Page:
Zoroastrianism Religion

ZoroastrianismZoroastrianism is the religion and philosophy based on the teachings ascribed to the prophet Zoroaster, after whom the religion is named. The term 'Zoroastrianism' is synonymous with Mazdaism, i.e. the worship of Ahura Mazda, exalted by Zoroaster as the supreme divine authority.
Zoroastrianism was once the dominant religion of much of Greater Iran, and was a formative influence on that region's history and traditions. It is uniquely important in the history of religion because of its possible formative links to both Western and Eastern religious traditions.

Basic beliefs of Zoroastrianism
There is one universal and transcendental God, Ahura Mazda, and the one Uncreated Creator to whom all worship is ultimately directed.
Ahura Mazda's creation evident as, asha, truth and order, is the antithesis of chaos, evident as druj, falsehood and disorder. The resulting conflict involves the entire universe, including humanity, which has an active role to play in the conflict.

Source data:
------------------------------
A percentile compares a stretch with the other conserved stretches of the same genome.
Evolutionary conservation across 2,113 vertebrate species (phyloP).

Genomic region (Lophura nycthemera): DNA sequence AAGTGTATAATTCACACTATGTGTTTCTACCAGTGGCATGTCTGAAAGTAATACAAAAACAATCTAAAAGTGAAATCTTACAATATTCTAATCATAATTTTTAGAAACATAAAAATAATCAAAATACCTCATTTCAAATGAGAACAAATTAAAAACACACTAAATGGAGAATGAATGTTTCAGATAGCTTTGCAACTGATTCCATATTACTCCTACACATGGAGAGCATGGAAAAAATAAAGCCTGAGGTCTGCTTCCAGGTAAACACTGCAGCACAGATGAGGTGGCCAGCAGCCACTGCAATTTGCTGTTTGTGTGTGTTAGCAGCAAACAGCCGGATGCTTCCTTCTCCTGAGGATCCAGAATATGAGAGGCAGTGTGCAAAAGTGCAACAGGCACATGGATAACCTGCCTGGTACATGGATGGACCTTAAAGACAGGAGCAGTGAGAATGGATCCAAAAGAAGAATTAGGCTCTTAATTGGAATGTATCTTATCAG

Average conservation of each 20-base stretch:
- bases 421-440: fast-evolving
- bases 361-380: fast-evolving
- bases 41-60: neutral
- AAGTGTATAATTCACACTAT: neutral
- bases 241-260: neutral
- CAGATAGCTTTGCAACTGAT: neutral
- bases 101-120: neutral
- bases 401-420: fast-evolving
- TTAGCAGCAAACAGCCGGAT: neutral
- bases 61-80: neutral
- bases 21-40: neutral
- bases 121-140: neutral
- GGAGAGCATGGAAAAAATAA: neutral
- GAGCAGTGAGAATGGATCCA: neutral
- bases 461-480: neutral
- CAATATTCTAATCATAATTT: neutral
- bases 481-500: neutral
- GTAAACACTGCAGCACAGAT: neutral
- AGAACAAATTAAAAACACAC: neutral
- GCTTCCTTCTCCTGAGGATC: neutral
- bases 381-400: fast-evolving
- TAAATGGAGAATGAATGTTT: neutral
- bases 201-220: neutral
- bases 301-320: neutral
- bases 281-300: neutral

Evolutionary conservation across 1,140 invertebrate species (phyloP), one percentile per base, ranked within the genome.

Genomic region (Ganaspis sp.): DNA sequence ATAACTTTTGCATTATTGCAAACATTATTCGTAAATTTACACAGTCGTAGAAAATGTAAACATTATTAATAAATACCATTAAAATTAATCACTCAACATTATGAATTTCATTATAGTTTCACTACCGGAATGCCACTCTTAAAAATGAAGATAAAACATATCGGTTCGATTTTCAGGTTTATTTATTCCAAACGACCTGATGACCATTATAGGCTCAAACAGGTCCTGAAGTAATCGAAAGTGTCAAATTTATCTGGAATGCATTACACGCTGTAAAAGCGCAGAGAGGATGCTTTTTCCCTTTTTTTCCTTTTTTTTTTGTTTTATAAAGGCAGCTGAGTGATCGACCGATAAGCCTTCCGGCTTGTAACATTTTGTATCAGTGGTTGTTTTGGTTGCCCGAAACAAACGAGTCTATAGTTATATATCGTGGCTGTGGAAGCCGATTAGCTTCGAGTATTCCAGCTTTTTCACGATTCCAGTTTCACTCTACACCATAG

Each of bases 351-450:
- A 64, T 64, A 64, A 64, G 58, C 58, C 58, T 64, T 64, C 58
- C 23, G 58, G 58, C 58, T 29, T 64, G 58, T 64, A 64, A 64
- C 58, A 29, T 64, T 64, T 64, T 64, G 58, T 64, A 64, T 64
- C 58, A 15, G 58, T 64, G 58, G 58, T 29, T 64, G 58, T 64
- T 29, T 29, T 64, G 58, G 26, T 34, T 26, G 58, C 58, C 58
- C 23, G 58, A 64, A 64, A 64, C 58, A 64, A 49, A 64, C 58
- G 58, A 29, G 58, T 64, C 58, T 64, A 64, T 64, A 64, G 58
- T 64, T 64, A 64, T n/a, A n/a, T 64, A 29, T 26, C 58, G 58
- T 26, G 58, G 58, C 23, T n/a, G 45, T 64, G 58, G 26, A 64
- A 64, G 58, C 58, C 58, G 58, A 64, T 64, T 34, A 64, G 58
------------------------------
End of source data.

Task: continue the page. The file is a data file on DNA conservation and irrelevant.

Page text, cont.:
Active participation in life through good thoughts, good words and good deeds is necessary to ensure happiness and to keep the chaos at bay. This active participation is a central element in Zoroaster's concept of free will, and Zoroastrianism rejects all forms of monasticism.
Ahura Mazda will ultimately prevail, at which point the universe will undergo a cosmic renovation and time will end. In the final renovation, all of creation will be reunited in Ahura Mazda.
There will then be a final purgation of evil from the Earth and a purgation of evil from the heavens. In the end good will triumph and each person will find himself or herself transformed into a spiritualized body and soul. Those who died as adults will be transformed into healthy adults of forty years of age, and those who died young will find themselves permanently youthful, about age fifteen. In these new spiritual bodies, humans will live without food, without hunger or thirst, and without weapons. All humanity will speak a single language and belong to a single nation without borders.
In Zoroastrian tradition the wicked is represented by Angra Mainyu, the "Destructive Principle", while the compassionate is represented through Ahura Mazda's Spenta Mainyu. It is through Spenta Mainyu that transcendental Ahura Mazda is immanent in humankind, and through which the Creator interacts with the world.

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